When you experience pain and anxiety, and you’re telling yourself to harden up and take it, what you’re actually doing is transgressing your own boundaries and therefore teaching yourself that you’re not trustworthy. Slowly, you teach yourself that your ability to say “no” and protect your boundaries is a weakness, when it’s actually one of your greatest strengths, an uncommon and valuable skill, and so over time you become less skilled at defending your own boundaries, you become more easily exploited, and this thing that’s supposed to make you capable and autonomous, on another level you start to struggle to protect yourself against adversity.
You can “mentally tough” yourself through training for a period of time, years even, but one day you’ll most likely discover that it’s stopped working. You’re battered up, injured, insecure and fatigued all the time, you feel like a failure, and there comes a point that you can’t “tough” your way out of. Despite doing all the right things, your body stops working for you, in the way that it should. Then you need to learn the value of being soft, of emptiness, of fluidity and an intuitive, non-judgemental attitude, of care and kindness.
And you can rebuild. Do not pervert your self-discipline. It is supposed to protect you from harm, from exploitation.
Mental toughness can be a very valuable skill to have, so that you can apply it as needed, but as a constant thread, a default position for negotiating the long-term hardships of life? I don’t buy it. It does not trump understanding and respect. It will, in time, burn you out. Athletes who constantly engage their flight or fight response in training experience adrenal fatigue, cortisol levels start to climb, it’s not fun.
And so you reach a choice where these two options for progressing your training and development: self-dominance or self-understanding – the former starts to pale in value.
Good training will teach you both self-discipline, which as stated is a skill, not a character trait, and self-knowledge. And when you understand yourself, and you possess a degree of insight into your character and situation, you can judge when to apply discipline and mental toughness, and when to prioritise something else – when to ease off, when to live your life, when to invest in relaxation.
And the thing is, it’s self-knowledge. I don’t mean to buy into my own propaganda too much. Nobody can tell you what you’re going to learn about yourself. All you can do is try to eliminate prejudice and unhelpful preconception, and learn the truth. Your experiences are unique to you. This is why masters of martial arts – they’re all thoroughly impressive and immaculately skilled, and they are all so damn different from one another.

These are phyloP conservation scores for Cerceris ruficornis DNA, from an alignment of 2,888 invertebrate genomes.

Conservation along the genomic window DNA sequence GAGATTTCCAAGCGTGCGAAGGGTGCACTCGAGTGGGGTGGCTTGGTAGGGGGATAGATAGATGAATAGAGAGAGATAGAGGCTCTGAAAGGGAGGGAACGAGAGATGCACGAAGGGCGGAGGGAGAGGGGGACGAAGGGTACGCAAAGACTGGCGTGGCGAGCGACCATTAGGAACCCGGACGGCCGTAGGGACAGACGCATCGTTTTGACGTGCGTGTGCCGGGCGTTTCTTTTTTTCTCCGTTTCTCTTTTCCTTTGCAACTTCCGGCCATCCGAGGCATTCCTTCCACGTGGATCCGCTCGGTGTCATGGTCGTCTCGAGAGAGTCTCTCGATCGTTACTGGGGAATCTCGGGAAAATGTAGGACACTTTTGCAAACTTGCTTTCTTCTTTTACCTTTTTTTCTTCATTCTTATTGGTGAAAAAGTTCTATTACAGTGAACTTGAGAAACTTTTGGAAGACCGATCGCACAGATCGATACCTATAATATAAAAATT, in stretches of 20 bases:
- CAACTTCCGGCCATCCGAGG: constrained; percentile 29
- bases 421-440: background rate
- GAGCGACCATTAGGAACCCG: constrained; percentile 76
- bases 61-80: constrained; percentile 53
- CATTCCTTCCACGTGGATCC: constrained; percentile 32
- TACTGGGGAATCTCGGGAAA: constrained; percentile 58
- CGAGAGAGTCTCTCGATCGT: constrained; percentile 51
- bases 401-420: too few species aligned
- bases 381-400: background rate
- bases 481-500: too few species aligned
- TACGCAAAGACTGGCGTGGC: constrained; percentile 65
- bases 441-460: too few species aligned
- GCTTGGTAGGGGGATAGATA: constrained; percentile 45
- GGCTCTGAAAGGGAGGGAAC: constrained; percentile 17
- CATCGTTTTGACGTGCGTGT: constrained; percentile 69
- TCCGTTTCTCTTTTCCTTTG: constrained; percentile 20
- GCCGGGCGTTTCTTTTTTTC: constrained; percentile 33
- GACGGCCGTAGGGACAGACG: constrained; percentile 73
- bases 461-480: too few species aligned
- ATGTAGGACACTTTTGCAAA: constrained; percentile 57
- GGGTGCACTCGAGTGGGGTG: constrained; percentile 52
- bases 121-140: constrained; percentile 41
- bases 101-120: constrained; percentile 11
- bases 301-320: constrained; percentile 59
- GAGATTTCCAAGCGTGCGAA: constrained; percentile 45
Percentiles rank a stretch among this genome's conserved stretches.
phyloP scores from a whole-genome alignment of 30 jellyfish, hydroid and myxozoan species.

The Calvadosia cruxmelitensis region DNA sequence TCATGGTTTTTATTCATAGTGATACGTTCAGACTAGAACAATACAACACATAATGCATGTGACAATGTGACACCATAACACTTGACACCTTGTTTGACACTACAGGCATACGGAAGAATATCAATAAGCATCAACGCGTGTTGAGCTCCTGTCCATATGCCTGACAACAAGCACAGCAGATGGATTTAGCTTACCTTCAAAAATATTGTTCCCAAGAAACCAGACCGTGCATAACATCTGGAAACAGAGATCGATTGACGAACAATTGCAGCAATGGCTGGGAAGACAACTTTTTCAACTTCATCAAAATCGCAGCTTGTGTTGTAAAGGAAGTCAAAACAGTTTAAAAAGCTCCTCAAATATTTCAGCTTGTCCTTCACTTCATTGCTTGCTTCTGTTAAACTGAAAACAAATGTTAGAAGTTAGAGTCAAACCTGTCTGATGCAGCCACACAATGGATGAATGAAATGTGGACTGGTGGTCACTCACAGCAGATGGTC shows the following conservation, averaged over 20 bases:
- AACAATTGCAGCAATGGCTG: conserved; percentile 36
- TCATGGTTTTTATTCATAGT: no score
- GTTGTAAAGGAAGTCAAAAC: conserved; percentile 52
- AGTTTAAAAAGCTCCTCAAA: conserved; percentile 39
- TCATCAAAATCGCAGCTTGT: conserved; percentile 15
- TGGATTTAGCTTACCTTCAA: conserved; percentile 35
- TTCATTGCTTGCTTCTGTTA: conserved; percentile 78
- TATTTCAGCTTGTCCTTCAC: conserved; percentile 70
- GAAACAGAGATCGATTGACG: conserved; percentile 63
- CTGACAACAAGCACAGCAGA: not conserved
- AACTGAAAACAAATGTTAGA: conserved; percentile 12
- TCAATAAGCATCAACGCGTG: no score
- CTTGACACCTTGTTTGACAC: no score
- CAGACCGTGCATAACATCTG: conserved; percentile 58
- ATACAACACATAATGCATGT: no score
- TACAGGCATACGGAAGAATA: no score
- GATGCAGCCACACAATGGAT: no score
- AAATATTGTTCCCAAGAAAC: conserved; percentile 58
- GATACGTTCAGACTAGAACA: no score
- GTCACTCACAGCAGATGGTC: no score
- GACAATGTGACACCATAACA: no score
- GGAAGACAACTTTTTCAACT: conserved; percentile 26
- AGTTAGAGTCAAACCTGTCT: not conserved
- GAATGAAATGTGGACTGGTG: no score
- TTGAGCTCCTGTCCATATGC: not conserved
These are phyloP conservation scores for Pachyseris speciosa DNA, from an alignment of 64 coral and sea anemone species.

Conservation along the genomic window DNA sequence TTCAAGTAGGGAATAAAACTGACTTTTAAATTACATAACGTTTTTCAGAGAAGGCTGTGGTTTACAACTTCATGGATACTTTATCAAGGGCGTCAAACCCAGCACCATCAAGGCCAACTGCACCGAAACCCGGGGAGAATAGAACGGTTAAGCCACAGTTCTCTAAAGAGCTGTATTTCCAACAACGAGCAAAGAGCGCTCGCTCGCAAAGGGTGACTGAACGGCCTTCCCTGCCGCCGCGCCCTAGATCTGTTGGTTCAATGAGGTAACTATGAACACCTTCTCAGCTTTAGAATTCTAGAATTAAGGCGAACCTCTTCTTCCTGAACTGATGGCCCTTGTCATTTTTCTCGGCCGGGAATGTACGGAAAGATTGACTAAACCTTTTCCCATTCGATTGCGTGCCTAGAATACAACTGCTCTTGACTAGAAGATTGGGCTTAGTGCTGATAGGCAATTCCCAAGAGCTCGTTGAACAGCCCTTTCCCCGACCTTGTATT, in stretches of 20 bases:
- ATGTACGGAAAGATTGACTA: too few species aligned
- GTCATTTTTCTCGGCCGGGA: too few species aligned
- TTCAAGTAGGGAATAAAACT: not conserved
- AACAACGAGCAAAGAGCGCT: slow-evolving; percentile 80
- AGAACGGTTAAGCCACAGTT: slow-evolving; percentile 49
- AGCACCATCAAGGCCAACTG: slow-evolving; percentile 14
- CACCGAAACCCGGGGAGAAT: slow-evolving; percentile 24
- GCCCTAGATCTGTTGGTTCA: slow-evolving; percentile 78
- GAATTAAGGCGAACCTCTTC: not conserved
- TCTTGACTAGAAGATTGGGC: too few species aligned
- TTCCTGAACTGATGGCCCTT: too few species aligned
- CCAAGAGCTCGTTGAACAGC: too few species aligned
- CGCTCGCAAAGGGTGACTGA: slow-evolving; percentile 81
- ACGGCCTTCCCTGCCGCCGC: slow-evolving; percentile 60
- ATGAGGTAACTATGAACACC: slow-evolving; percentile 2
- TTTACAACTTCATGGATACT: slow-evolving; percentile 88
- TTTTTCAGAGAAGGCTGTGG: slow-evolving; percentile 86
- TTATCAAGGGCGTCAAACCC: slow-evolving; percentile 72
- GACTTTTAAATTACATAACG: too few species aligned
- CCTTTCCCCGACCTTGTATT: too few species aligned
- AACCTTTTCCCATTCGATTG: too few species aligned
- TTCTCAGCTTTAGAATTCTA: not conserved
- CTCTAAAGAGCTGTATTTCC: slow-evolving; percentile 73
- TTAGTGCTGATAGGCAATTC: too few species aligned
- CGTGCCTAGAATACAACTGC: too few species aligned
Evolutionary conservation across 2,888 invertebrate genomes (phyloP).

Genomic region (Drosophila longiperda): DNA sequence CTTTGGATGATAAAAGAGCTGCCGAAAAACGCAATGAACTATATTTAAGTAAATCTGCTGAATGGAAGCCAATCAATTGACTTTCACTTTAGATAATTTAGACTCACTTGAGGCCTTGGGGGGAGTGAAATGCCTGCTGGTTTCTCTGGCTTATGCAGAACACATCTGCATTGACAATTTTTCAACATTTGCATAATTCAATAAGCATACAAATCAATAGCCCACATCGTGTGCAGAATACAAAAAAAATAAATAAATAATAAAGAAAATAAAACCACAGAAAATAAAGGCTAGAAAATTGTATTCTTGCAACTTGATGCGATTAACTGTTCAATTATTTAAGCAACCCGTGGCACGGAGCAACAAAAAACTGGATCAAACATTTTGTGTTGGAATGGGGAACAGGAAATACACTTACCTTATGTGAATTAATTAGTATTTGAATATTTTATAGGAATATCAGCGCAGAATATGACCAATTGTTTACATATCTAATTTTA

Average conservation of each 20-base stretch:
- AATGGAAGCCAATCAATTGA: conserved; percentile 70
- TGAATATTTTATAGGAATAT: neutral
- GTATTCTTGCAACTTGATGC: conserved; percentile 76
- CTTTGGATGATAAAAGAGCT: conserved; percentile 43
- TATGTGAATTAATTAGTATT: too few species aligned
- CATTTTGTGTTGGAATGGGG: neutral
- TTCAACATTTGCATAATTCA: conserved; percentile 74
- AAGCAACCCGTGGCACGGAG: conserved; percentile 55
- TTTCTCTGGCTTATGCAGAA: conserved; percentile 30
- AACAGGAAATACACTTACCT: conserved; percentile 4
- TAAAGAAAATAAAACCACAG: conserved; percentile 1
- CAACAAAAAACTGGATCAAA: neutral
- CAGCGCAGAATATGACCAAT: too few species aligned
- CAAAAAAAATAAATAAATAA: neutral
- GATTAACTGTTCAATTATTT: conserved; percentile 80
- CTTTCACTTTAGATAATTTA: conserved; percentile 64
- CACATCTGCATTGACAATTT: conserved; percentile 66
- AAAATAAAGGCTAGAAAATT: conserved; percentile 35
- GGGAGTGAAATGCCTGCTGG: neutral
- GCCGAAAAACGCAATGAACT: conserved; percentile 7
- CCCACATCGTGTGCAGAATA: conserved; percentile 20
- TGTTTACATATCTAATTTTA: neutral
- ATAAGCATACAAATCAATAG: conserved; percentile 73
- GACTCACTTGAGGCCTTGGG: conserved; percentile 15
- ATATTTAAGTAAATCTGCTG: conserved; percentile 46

Wisdom is knowing – among other things – how to apply and best utilise your self-knowledge and discipline, in a way that serves you, rather than in a way that inhibits you.
Discipline will, for example, get you to the gym, it’ll make you turn up to your class or dojo. Self-knowledge, respect and intuition will help you to understand how to train appropriately to your temperament, your programming, your goals, your physical and emotional condition both today and over time, and other variables too numerous to capture in this article.
There is an interaction between will and wisdom. Discipline is tempered with understanding and compassion.
In fitness, we frequently talk about only one side of the coin: being mentally tough, being strong and disciplined, being able to persevere. But weightlifters know that you don’t grow stronger in the gym – you develop your skills there, but your training provides the stimulus only, and your muscles grow stronger and recover in between workouts, while you feed and rest yourself. We talk about the yang side, if you will – the training, the force, but not so much the yin side.
The other side is important too: knowing when to stop, how to care for yourself, when to rest – this is the side of wisdom, compassion, understanding, softness, restraint and forgiveness.
There is balance in all good things.
Training, for me, is either about development or fun, it’s about work or freedom. Like all things, it’s easy to be too yang, or too yin about it. It seems we are prone to extremes these days. If you’re going to be disciplined about your training, be disciplined about your recovery too. There is a time for hardness, a time for softness, a time for force and a time for compassion. Learn how to interpret your needs without judgement. There are no wrong methods, only useful or useless methods for you.
6/23/2014 06:05:00 am
Great piece, friend, but if you're going to bring up rape culture and trauma, would you mind putting a trigger warning at the top? I'm up to my eyeballs times five today with issues of rape culture, abusers, and the like. I could have used the warning.
6/23/2014 06:44:21 am
Good points! Sorry about that , I'll get onto a trigger warning, I'm having trouble logging on at the moment...
Leave a Reply.